South West MEP Julie Girling
has today tabled an urgent parliamentary question (PQ) to the European Commission regarding the EU's handling of the Schmallenberg virus outbreak. Now affecting more than 1,000 farms across Europe, if not contained soon it threatens to devastate the continents’ livestocks and farming industries.
The virus, named after the small town of Schmallenberg, in North Rhine-Westphalia, Germany
where the first definitive sample was identified, is thought to be carried by midges and causes late abortion or birth defects in newborn cattle, sheep and goats.
It was first discovered in the region among a flock of sheep at an undisclosed location in Cornwall
, but today more confirmed cases were reported in four more counties including Devon, Somerset and Dorset
In her urgent parliamentary question to be replied to within two weeks, Mrs Girling asks the Commission to confirm “what action it is taking regarding issuing guidelines to farmers to help them combat the virus and how it is linking with veterinary agencies to ensure appropriate action is taken to reduce its spread”.
There is major concerns in the South West region and beyond
that the presence and further spread of the Schmallenberg virus could have a serious effect on the imminent lambing season.
First spotted in the UK in East Anglia and previously thought to have been confined to the South East of England, there has recently been an increase in the number of confirmed cases reported across the Channel in France. The virus has also been detected in Belgium, Germany, Italy, Luxembourg and the Netherlands.On Friday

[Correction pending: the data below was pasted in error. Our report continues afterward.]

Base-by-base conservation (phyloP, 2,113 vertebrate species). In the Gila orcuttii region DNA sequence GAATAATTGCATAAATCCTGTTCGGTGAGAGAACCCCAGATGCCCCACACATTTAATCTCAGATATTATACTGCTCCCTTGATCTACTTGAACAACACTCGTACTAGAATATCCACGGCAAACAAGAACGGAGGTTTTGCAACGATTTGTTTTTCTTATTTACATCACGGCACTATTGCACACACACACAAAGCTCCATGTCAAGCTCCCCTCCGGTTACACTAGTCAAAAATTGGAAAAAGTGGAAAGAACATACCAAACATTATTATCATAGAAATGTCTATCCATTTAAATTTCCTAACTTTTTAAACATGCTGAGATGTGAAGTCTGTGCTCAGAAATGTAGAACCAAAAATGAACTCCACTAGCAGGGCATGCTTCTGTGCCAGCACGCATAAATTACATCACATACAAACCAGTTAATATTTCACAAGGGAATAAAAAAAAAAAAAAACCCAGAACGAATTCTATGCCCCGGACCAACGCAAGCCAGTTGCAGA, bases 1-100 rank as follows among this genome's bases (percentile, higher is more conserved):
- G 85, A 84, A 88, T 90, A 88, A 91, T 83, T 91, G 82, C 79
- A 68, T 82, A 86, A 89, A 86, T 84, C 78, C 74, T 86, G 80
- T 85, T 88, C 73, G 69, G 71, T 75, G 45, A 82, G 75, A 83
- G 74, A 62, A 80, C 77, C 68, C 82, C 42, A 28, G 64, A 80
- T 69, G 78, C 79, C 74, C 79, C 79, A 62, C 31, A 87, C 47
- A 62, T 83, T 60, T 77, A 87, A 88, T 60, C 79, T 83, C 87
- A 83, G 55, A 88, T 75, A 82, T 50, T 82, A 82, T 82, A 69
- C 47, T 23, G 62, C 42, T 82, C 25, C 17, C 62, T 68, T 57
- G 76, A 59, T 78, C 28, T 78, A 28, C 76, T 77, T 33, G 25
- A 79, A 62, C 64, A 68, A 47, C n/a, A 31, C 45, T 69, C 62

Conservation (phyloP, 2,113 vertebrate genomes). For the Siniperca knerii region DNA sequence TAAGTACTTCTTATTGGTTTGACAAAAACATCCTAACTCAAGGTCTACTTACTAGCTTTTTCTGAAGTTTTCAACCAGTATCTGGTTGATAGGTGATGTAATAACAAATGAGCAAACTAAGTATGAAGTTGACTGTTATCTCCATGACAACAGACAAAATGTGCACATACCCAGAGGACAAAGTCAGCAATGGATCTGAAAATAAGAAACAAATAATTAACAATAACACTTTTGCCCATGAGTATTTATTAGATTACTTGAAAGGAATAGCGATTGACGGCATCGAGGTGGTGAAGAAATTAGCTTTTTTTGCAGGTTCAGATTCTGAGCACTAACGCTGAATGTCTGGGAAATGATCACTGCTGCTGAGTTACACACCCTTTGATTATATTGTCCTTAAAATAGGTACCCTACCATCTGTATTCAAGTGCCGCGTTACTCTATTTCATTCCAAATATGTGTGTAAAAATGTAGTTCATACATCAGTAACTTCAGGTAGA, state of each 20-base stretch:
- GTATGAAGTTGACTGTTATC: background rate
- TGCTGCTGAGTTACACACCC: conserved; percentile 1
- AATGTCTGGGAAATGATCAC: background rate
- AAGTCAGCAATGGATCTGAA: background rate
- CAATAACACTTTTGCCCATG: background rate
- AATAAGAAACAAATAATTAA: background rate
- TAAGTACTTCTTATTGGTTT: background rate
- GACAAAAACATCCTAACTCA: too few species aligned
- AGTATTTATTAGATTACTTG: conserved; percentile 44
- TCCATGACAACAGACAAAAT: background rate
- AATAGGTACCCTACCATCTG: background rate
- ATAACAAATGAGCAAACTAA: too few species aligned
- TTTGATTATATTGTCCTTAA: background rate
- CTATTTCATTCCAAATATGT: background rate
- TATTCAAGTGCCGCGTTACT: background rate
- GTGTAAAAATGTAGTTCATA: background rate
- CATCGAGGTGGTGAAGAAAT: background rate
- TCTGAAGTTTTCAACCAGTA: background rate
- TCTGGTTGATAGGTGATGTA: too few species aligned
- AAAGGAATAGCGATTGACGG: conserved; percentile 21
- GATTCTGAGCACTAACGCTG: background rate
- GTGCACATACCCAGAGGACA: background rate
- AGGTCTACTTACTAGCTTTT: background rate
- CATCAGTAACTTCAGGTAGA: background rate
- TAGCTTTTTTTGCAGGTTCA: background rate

the government confirmed nine more farms in the south of England have fallen victim to the disease taking the total to 92 confirmed cases in the UK alone. At the time of writing, the figure has risen to 121
Schmallenberg produces fever, diarrhoea and loss of milk production in adult cattle, but infection is apparently symptomless in adult sheep which makes detection of the virus very difficult. As a result the true impact of the disease on the UK's sheep flock will only become clear as the lambing season reaches its peak over the next two weeks.
Humans are thought to be unaffected by the virus, and the European Centre for Disease Prevention and Control has suggested there is a low likelihood of any risk to public health saying it is "unlikely that this virus will cause disease in humans, but it cannot be excluded at this stage
The answer supplied on behalf of the Commission will be posted here in due course. Hopefully the virus can be quickly contained before it devastates the Europe's farming industry.
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